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E-Sales E-Service Feature Article
October 2001
  

Plugging Into Success Through Online Customer Service

BY MICHAEL MARKETTE, CALLBUTTON, LLC


Don't be fooled by the recent wave of dot-com doom. The advantages and possibilities of e-business continue to attract companies to the Web in ever-increasing numbers. A 2001 poll by Forrester Research, Inc. showed that 59 percent of more than 700 senior business executives indicated they are maintaining or heightening their Internet efforts, despite the slowing economy. Learning from the bitter lessons learned by many of the pioneering Internet pure-plays, traditional brick-and-mortar firms are launching online initiatives as an additional touch point for customers and partners.

Early model Web commerce focused on customer self-education and self-service. Businesses went after the operating efficiencies afforded by the Web with gusto, dreaming of cost reduction and sales volume increases. Companies poured millions of dollars into Internet sales only to find that Web conversion rates generally hovered at less than three percent. The lesson learned? Forcing self-service can cost your business sales, especially when using the Web for marketing purposes only.

Successful Web marketers today know that personalized sales and service can make the difference between an Internet visitor and a real buying customer. The goal now is to find that optimal point that saves operating dollars without sacrificing new revenue opportunities. In their offline worlds, these companies have developed solid processes for greeting customers, educating and serving them and closing the sale. The challenge is to bridge the yawning gap between online marketing efforts and offline sales support.

Online Customer Service: Myriad Choices
Determining the right type and level of online customer service is a critical decision. Too much intervention destroys Web economy; too little lets valuable customers fall between the cracks. Three factors should drive a company's level of service:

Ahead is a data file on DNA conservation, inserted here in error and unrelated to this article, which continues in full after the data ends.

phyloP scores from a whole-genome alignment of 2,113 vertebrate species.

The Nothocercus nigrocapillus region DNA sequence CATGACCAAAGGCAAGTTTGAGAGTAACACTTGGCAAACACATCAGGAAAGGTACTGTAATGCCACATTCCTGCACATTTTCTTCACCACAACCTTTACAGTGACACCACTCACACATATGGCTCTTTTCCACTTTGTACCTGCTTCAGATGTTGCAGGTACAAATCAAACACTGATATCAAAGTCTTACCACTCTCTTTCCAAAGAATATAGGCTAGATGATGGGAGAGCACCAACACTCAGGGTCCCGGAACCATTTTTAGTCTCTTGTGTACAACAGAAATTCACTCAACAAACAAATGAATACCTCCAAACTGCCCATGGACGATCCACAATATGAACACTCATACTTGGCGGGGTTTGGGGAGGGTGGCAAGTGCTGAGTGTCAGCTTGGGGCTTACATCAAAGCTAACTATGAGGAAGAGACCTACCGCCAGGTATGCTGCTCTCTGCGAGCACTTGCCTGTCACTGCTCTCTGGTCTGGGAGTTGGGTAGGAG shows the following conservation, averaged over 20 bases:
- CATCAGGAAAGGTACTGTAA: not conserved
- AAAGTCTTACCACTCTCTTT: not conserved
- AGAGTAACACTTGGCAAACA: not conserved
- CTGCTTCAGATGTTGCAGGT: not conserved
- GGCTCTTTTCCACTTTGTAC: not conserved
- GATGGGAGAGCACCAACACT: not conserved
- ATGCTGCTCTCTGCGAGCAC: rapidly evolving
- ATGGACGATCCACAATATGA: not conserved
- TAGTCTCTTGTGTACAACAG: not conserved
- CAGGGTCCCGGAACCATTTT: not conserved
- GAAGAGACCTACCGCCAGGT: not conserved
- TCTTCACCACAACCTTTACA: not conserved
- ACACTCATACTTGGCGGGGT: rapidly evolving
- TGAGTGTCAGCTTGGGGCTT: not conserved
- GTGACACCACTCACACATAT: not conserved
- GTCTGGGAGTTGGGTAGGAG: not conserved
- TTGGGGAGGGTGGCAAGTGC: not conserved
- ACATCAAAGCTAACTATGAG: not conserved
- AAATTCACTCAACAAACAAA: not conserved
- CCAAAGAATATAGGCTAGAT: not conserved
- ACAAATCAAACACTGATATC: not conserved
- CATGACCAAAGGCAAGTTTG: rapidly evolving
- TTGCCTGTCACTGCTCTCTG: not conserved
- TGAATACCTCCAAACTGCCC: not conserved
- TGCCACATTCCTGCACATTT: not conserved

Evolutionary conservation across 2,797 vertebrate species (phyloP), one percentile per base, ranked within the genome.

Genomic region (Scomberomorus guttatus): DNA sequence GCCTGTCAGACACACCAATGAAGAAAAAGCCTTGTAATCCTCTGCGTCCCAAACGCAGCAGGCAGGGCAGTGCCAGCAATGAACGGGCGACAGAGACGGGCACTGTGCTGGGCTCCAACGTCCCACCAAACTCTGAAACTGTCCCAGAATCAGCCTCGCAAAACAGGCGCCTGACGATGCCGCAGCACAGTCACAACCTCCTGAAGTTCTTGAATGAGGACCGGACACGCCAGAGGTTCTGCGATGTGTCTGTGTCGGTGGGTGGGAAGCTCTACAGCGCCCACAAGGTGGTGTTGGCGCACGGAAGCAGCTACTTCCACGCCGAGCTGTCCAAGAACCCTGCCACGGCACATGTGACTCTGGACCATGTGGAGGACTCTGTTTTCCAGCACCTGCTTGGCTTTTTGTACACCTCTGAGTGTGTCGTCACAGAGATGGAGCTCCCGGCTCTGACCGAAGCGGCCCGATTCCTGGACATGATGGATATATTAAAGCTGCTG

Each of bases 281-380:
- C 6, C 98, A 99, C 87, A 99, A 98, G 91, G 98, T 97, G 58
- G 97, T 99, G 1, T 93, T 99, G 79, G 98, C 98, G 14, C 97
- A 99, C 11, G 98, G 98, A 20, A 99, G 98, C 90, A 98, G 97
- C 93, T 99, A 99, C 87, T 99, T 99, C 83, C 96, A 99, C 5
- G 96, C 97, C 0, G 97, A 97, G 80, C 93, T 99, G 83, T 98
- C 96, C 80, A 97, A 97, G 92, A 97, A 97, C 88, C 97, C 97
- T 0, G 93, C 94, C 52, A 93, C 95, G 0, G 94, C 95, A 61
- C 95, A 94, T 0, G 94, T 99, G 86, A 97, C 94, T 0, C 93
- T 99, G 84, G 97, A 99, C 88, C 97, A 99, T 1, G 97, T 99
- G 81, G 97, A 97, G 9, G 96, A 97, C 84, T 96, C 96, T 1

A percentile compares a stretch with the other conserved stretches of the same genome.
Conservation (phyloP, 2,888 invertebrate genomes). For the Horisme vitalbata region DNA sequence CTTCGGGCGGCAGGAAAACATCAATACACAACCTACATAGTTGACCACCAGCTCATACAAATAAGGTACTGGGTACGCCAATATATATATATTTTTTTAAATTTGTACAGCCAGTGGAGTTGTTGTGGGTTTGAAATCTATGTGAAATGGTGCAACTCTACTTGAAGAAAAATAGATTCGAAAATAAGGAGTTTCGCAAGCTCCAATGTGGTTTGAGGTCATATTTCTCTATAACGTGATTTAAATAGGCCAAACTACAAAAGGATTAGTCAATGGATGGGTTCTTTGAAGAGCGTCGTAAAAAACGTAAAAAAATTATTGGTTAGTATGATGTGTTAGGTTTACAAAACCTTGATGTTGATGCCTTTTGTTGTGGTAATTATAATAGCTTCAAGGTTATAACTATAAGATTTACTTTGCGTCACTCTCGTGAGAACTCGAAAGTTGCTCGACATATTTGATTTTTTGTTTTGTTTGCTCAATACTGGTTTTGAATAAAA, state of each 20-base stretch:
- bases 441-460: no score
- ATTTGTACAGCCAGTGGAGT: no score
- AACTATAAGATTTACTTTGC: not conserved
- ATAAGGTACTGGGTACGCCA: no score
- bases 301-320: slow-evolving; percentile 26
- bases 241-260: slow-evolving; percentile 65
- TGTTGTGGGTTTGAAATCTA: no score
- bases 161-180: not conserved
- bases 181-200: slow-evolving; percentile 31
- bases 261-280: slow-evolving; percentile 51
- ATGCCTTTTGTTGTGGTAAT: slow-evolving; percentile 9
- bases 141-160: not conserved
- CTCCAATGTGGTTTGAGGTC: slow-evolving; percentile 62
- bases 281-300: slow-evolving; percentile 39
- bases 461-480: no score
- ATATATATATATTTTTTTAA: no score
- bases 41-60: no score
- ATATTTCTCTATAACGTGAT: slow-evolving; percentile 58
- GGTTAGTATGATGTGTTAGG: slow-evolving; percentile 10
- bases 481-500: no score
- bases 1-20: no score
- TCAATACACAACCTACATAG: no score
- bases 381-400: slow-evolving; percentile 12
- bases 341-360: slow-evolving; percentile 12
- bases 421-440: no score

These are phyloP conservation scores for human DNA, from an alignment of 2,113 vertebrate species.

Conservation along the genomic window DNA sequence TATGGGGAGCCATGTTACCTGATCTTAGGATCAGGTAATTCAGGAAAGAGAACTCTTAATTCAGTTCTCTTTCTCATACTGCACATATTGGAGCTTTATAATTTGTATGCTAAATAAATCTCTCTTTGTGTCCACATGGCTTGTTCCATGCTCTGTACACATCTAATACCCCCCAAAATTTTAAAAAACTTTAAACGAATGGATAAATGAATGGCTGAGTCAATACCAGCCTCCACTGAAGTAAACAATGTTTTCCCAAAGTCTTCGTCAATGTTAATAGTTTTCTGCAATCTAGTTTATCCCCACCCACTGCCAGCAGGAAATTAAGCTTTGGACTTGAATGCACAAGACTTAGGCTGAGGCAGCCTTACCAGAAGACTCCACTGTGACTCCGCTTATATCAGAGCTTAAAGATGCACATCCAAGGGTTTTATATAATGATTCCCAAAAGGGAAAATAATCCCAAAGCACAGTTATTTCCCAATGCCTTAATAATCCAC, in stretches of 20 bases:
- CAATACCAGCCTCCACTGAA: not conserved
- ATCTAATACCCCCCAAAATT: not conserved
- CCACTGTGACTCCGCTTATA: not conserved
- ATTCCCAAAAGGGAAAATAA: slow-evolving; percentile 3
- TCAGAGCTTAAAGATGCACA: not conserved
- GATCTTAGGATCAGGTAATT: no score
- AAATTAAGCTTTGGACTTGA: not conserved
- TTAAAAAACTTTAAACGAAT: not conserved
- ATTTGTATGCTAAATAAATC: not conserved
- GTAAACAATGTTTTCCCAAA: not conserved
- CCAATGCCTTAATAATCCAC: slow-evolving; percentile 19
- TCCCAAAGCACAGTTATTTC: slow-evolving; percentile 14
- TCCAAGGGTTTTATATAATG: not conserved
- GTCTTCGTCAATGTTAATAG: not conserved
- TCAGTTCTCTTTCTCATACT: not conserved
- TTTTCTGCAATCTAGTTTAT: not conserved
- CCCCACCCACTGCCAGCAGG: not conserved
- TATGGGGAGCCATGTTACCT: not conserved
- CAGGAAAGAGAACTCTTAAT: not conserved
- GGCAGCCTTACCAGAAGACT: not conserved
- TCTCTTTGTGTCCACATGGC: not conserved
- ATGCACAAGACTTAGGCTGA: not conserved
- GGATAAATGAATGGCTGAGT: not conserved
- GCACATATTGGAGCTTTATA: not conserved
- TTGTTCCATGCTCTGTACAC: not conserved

• Complexity of product buying process, 
  • Disparity of product sales channels, and 
  • Gross margins earned on products sold.

Let's take them one at a time.

It's a well-known fact -- no one buys a house online. Many people shop for new homes on the Web, gathering competitive information and creating a short list, but in the end it's the tried-and-true offline selling that closes the deal. The more complex the buying decision, the higher the need for in-depth sales and service support.

There are complicated products that require buyer/seller interaction to help the buyer make an informed purchasing decision. An example of this would be technology items or electronics. There are also complex buying situations in which several decision makers are involved in purchasing a product or service. Both of these scenarios require more customer intervention and service to consummate the sale.

The disparity of the product sales channel also drives the need for a greater investment in online customer care. Web sites that merely list toll-free numbers for sales personnel or offer maps to brick-and-mortar locations are slow to deliver sales leads to the appropriate personnel, often resulting in customers turning to the competition for answers to their questions.

Large organizations that have franchisees around the country, or even around the globe, are a perfect example. These organizations must distribute online prospect leads to the right location based on geography as well as other factors. Often, these franchise organizations count on online prospects to locate the franchisee in their area themselves or call the toll-free number and endure any number of IVR choices until they reach their desired destination. While this achieves the customer contact goal, it serves as a disconnect from marketing. All of the marketing data about a particular prospect that must be included in the sales interview are lost and must be repeated. This means duplicate work for the company, a poor experience for the customer and a lack of valuable feedback to marketing.

Sales margins play an important role in online customer support decision making as well. Obviously, it is not possible to offer intense sales support on sales of low-margin items. Fortunately, items with small margins are typically simpler items that lend themselves to the self-service sales approach. On the other hand, broad margins easily fund sales support efforts.